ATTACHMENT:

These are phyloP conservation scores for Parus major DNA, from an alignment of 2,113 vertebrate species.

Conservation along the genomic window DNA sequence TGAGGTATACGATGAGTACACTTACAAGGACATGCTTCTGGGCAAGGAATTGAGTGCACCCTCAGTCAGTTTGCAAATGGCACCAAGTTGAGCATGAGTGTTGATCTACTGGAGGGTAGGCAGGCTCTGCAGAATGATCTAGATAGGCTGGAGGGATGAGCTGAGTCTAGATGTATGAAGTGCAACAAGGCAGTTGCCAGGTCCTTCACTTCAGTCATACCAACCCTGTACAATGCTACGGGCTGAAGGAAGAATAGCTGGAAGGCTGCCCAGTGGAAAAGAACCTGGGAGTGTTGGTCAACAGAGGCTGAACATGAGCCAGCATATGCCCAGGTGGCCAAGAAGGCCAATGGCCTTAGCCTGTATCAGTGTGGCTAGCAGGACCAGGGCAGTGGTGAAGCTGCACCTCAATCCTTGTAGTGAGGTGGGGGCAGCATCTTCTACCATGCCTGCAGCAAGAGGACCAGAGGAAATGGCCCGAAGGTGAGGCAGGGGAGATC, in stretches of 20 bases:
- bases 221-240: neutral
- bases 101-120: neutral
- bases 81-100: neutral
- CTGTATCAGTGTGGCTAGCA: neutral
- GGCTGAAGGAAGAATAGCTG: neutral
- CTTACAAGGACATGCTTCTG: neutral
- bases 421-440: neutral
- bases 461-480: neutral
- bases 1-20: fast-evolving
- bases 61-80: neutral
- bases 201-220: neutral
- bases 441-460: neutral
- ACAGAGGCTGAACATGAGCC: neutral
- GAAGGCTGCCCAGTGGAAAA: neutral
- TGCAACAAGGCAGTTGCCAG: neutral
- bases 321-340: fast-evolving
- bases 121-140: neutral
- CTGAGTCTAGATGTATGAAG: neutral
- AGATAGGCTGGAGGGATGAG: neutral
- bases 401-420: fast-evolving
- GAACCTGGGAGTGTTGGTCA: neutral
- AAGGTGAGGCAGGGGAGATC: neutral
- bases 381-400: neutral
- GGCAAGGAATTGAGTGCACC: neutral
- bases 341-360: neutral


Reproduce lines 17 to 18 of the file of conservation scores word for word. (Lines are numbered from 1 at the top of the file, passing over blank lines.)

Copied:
- TGCAACAAGGCAGTTGCCAG: neutral
- bases 321-340: fast-evolving